Funny you should ask. The short version is, I make a nice pile of cash-money for teaching English in English. Yes, I've finally found what I'm sure my parents think is my dream job. I get paid to talk. It's a little bit more involved than that, but not really. It's more facilitating talking amongst people who don't much experience speaking with a native English speaker than anything else, but a high school student could do this. The schedule is easy enough. Saturday and Sunday I have a 10 a.m. to 5:30 p.m. shift, I get Tuesdays and Wednesdays off, and the other three days I work 1:20 to 9. Classes are 40 minutes in the mornings, 45 in the afternoon and 40 again in the evening, with five minutes prep time and five minutes ''grading'' at the end. There's a ''Voice'' class where students can go and spend all day, if they want, talking in a less structured environment than the classes. Overtime is easy to come by - I simply call the main office the day before, and if they have anything for me they call be back the following morning. I worked my first day of overtime yesterday. Once I got to the school it was fine - it's actually a convenient system. Nova schools everywhere have the same filing methods, same lesson plans, etc. So it's easy to a take a teacher from one school and plop him into a school elsewhere. Of course, finding the damn place was a bitch and a half... Right. What else? You want a sick day? Call in that morning. Want to reduce your schedule? No problem. Want to move offices? Easy enough. The Nova support system is very convenient and helpful. The only real stress in the job is dealing with students who don't want to speak. If it were a public school, or a place they were being forced to go to, I would understand. Some of the high schoolers I teach are extremely reluctant to open their mouths because their parents are forcing them to come. But many of the adults have severe shyness issues, and it doesn't make any sense. Why throw money at something that you don't want to do? They're just wasting their time, and more importantly, mine. But some of the students are great, and really seem to enjoy coming in and talking. Some are preparing for trips abroad, and for others, Nova is their hobby. (For a couple of them, it's their only hobby. Sketchy, no?) The real challenge with this job isn't the work, it's the country. Learning a new language, customs and culture all at the same time makes work a haven, at times, from the craziness and the fucking unbelievable number of people here and the neon. Speaking of work, off I go.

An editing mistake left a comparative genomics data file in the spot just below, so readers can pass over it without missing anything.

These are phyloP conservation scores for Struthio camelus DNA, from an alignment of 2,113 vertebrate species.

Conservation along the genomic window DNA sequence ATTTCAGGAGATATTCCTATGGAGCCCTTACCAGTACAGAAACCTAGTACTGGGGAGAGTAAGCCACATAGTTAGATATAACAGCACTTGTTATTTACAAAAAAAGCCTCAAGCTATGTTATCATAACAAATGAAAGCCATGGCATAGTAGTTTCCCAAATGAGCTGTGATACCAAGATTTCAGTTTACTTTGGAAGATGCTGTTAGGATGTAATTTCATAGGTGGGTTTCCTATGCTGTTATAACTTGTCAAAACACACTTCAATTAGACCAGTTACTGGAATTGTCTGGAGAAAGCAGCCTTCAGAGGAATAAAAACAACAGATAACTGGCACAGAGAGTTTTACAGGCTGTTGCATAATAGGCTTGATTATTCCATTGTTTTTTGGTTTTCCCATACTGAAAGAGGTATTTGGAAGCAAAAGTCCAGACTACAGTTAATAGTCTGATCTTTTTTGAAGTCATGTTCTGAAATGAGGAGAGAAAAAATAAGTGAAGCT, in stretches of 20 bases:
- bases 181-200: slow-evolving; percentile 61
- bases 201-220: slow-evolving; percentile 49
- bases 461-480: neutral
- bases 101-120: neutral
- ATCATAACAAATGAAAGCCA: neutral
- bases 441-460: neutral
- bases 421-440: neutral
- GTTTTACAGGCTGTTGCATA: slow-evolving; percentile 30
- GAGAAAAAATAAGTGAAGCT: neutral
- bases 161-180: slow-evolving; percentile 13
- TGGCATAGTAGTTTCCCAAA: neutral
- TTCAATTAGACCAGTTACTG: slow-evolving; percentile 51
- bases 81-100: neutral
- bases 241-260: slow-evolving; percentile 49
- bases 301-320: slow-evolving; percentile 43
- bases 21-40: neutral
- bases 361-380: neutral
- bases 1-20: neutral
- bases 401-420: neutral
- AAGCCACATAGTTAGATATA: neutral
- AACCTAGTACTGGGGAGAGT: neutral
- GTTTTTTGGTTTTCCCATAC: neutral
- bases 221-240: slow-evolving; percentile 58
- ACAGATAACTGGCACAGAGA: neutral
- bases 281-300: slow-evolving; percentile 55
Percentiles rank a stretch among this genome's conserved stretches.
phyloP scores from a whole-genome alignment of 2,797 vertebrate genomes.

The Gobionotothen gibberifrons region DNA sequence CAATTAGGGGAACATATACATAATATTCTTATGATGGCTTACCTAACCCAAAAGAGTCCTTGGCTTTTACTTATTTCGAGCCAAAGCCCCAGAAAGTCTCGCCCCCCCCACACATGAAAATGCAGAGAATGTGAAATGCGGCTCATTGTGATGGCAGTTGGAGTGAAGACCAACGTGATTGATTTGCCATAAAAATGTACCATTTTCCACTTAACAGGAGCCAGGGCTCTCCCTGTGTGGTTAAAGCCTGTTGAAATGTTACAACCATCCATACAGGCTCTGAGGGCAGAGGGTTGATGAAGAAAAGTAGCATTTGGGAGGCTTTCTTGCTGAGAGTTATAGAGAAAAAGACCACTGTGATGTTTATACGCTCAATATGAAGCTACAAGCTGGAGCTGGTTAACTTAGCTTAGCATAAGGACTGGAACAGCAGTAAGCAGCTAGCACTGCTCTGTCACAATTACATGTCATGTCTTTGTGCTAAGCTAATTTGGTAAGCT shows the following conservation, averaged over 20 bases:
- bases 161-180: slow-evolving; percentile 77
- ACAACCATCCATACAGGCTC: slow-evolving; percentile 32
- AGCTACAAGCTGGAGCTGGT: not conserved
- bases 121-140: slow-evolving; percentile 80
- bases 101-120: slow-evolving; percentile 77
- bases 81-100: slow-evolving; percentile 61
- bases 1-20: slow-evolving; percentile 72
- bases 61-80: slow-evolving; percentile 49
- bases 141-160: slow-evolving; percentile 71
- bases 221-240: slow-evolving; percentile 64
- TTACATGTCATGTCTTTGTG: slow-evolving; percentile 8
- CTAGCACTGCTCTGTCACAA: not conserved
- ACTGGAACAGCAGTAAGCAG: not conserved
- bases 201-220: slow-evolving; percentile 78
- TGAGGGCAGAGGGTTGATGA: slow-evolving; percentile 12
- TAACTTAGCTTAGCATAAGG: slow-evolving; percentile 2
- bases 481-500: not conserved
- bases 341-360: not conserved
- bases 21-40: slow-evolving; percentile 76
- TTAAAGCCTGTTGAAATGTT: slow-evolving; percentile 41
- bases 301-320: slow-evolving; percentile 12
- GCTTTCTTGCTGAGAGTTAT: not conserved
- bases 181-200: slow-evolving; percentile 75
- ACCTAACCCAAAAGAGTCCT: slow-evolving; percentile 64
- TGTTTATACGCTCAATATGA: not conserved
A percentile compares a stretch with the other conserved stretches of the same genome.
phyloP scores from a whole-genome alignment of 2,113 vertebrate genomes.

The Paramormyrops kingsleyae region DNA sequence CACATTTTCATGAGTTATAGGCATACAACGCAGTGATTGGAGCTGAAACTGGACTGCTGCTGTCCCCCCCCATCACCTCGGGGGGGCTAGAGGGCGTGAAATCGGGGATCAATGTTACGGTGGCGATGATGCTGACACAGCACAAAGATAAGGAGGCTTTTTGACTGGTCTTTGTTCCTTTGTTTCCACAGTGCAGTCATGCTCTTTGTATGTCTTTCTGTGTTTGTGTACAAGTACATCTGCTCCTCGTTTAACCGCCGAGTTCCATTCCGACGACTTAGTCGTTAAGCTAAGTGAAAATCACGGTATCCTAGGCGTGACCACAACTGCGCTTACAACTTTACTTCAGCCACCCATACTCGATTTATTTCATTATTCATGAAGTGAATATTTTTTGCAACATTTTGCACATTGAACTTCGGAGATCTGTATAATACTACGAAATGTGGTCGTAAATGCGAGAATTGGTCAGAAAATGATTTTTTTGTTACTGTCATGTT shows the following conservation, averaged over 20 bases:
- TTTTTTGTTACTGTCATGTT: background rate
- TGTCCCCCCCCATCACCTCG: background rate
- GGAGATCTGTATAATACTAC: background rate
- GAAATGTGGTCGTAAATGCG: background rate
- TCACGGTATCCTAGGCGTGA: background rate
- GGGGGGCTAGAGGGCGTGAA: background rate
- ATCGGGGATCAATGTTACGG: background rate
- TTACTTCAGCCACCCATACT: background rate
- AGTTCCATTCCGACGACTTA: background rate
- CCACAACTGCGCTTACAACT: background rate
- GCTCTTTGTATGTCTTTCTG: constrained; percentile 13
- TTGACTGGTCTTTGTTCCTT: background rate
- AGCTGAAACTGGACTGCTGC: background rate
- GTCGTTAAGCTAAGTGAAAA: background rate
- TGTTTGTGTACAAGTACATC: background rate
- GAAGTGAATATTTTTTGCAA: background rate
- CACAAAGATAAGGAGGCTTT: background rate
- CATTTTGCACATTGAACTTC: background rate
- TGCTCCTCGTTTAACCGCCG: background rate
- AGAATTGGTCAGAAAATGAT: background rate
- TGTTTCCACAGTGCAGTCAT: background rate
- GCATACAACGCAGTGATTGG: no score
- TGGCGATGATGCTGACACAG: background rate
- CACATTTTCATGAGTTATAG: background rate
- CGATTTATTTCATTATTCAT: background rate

If you think Britney Spears and other popular music in America is a vacuum of good taste, consider this: the Japanese adore Bon Jovi, the way that the Germans adore David Hasselhoff. One of my students today refused to say ''Bon Jovi sings badly'' on the grounds that it wasn't true. I think my job title needs to be amended from English teacher to ''cultural ambassador''... Funny you should mention cultural differences. Oh, I was going to skip the reporting on the butchering of the English language here. There is so much mangled and inappropriate English that I just take it for granted. Like a Japanese woman I saw in Shibuya wearing a jacket that said, ''Black for Life.'' But walking home today, I saw a young woman, maybe 16 or 18, that was no different from her peers except for one glaringly unexpected English term that must not go without mention. If I'd had my camera on me at the time, I would've stopped her for a photo. There was a white circle on the front of the blue sweatshirt, with a white silhouette outline of a fist and forearm inside the circle. There were speed lines trailing the fist. Below the circle it said, in big capital letters, ''FISTFUCK.''